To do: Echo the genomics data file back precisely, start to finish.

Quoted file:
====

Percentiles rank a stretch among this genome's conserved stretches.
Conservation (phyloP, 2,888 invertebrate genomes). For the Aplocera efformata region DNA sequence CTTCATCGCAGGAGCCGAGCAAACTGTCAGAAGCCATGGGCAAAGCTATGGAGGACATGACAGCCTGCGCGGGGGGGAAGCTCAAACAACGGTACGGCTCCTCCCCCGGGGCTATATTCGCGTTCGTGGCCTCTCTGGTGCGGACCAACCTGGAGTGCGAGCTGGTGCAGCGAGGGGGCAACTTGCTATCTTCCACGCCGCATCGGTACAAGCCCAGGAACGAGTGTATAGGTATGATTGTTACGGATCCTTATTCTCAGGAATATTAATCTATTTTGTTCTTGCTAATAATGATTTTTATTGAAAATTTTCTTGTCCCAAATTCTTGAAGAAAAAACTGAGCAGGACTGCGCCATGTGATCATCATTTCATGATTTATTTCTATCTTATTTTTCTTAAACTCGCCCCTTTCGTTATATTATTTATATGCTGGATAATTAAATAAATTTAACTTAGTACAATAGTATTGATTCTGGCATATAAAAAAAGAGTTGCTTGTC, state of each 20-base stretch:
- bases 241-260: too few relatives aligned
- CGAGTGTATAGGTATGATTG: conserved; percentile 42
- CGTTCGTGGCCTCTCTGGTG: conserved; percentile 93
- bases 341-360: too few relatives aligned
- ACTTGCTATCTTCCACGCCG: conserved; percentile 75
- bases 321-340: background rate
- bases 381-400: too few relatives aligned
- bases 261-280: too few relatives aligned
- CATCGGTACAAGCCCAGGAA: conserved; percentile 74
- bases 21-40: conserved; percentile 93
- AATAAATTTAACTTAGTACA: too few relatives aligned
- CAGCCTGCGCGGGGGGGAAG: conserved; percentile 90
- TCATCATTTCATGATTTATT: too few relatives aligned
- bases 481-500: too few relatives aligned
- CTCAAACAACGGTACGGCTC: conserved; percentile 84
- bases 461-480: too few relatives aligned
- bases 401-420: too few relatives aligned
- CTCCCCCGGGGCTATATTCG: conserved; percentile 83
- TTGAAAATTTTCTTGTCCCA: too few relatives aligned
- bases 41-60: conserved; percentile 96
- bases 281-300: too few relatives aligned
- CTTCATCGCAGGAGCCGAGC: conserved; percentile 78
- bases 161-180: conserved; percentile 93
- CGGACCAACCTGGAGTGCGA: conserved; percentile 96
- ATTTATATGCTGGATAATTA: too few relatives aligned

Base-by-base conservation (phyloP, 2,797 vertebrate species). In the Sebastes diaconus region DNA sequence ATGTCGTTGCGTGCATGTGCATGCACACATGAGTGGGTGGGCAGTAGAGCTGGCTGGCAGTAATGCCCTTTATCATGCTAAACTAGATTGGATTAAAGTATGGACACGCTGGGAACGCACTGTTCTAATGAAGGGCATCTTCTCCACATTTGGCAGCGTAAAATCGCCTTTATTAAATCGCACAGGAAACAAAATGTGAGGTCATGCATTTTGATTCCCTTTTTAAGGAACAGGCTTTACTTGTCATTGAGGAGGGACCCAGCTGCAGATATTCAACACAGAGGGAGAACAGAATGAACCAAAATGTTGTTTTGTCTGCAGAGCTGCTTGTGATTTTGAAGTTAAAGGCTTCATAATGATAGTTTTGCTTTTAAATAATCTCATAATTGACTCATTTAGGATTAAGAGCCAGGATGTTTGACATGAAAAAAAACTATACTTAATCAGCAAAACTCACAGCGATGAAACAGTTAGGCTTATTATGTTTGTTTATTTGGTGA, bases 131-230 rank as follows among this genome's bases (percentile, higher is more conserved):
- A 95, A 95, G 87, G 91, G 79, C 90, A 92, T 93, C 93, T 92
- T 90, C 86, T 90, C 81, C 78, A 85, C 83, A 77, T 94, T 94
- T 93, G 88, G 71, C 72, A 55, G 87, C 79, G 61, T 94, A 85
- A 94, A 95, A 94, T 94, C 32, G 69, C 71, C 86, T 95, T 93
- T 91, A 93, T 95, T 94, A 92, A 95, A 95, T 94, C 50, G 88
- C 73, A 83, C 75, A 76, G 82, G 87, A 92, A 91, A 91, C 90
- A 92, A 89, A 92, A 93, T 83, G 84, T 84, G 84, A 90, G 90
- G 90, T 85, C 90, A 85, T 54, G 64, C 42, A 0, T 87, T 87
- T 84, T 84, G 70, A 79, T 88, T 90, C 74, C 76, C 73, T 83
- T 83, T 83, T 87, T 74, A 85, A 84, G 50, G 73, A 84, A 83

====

Percentiles rank a stretch among this genome's conserved stretches.
Conservation (phyloP, 2,888 invertebrate genomes). For the Aplocera efformata region DNA sequence CTTCATCGCAGGAGCCGAGCAAACTGTCAGAAGCCATGGGCAAAGCTATGGAGGACATGACAGCCTGCGCGGGGGGGAAGCTCAAACAACGGTACGGCTCCTCCCCCGGGGCTATATTCGCGTTCGTGGCCTCTCTGGTGCGGACCAACCTGGAGTGCGAGCTGGTGCAGCGAGGGGGCAACTTGCTATCTTCCACGCCGCATCGGTACAAGCCCAGGAACGAGTGTATAGGTATGATTGTTACGGATCCTTATTCTCAGGAATATTAATCTATTTTGTTCTTGCTAATAATGATTTTTATTGAAAATTTTCTTGTCCCAAATTCTTGAAGAAAAAACTGAGCAGGACTGCGCCATGTGATCATCATTTCATGATTTATTTCTATCTTATTTTTCTTAAACTCGCCCCTTTCGTTATATTATTTATATGCTGGATAATTAAATAAATTTAACTTAGTACAATAGTATTGATTCTGGCATATAAAAAAAGAGTTGCTTGTC, state of each 20-base stretch:
- bases 241-260: too few relatives aligned
- CGAGTGTATAGGTATGATTG: conserved; percentile 42
- CGTTCGTGGCCTCTCTGGTG: conserved; percentile 93
- bases 341-360: too few relatives aligned
- ACTTGCTATCTTCCACGCCG: conserved; percentile 75
- bases 321-340: background rate
- bases 381-400: too few relatives aligned
- bases 261-280: too few relatives aligned
- CATCGGTACAAGCCCAGGAA: conserved; percentile 74
- bases 21-40: conserved; percentile 93
- AATAAATTTAACTTAGTACA: too few relatives aligned
- CAGCCTGCGCGGGGGGGAAG: conserved; percentile 90
- TCATCATTTCATGATTTATT: too few relatives aligned
- bases 481-500: too few relatives aligned
- CTCAAACAACGGTACGGCTC: conserved; percentile 84
- bases 461-480: too few relatives aligned
- bases 401-420: too few relatives aligned
- CTCCCCCGGGGCTATATTCG: conserved; percentile 83
- TTGAAAATTTTCTTGTCCCA: too few relatives aligned
- bases 41-60: conserved; percentile 96
- bases 281-300: too few relatives aligned
- CTTCATCGCAGGAGCCGAGC: conserved; percentile 78
- bases 161-180: conserved; percentile 93
- CGGACCAACCTGGAGTGCGA: conserved; percentile 96
- ATTTATATGCTGGATAATTA: too few relatives aligned

Base-by-base conservation (phyloP, 2,797 vertebrate species). In the Sebastes diaconus region DNA sequence ATGTCGTTGCGTGCATGTGCATGCACACATGAGTGGGTGGGCAGTAGAGCTGGCTGGCAGTAATGCCCTTTATCATGCTAAACTAGATTGGATTAAAGTATGGACACGCTGGGAACGCACTGTTCTAATGAAGGGCATCTTCTCCACATTTGGCAGCGTAAAATCGCCTTTATTAAATCGCACAGGAAACAAAATGTGAGGTCATGCATTTTGATTCCCTTTTTAAGGAACAGGCTTTACTTGTCATTGAGGAGGGACCCAGCTGCAGATATTCAACACAGAGGGAGAACAGAATGAACCAAAATGTTGTTTTGTCTGCAGAGCTGCTTGTGATTTTGAAGTTAAAGGCTTCATAATGATAGTTTTGCTTTTAAATAATCTCATAATTGACTCATTTAGGATTAAGAGCCAGGATGTTTGACATGAAAAAAAACTATACTTAATCAGCAAAACTCACAGCGATGAAACAGTTAGGCTTATTATGTTTGTTTATTTGGTGA, bases 131-230 rank as follows among this genome's bases (percentile, higher is more conserved):
- A 95, A 95, G 87, G 91, G 79, C 90, A 92, T 93, C 93, T 92
- T 90, C 86, T 90, C 81, C 78, A 85, C 83, A 77, T 94, T 94
- T 93, G 88, G 71, C 72, A 55, G 87, C 79, G 61, T 94, A 85
- A 94, A 95, A 94, T 94, C 32, G 69, C 71, C 86, T 95, T 93
- T 91, A 93, T 95, T 94, A 92, A 95, A 95, T 94, C 50, G 88
- C 73, A 83, C 75, A 76, G 82, G 87, A 92, A 91, A 91, C 90
- A 92, A 89, A 92, A 93, T 83, G 84, T 84, G 84, A 90, G 90
- G 90, T 85, C 90, A 85, T 54, G 64, C 42, A 0, T 87, T 87
- T 84, T 84, G 70, A 79, T 88, T 90, C 74, C 76, C 73, T 83
- T 83, T 83, T 87, T 74, A 85, A 84, G 50, G 73, A 84, A 83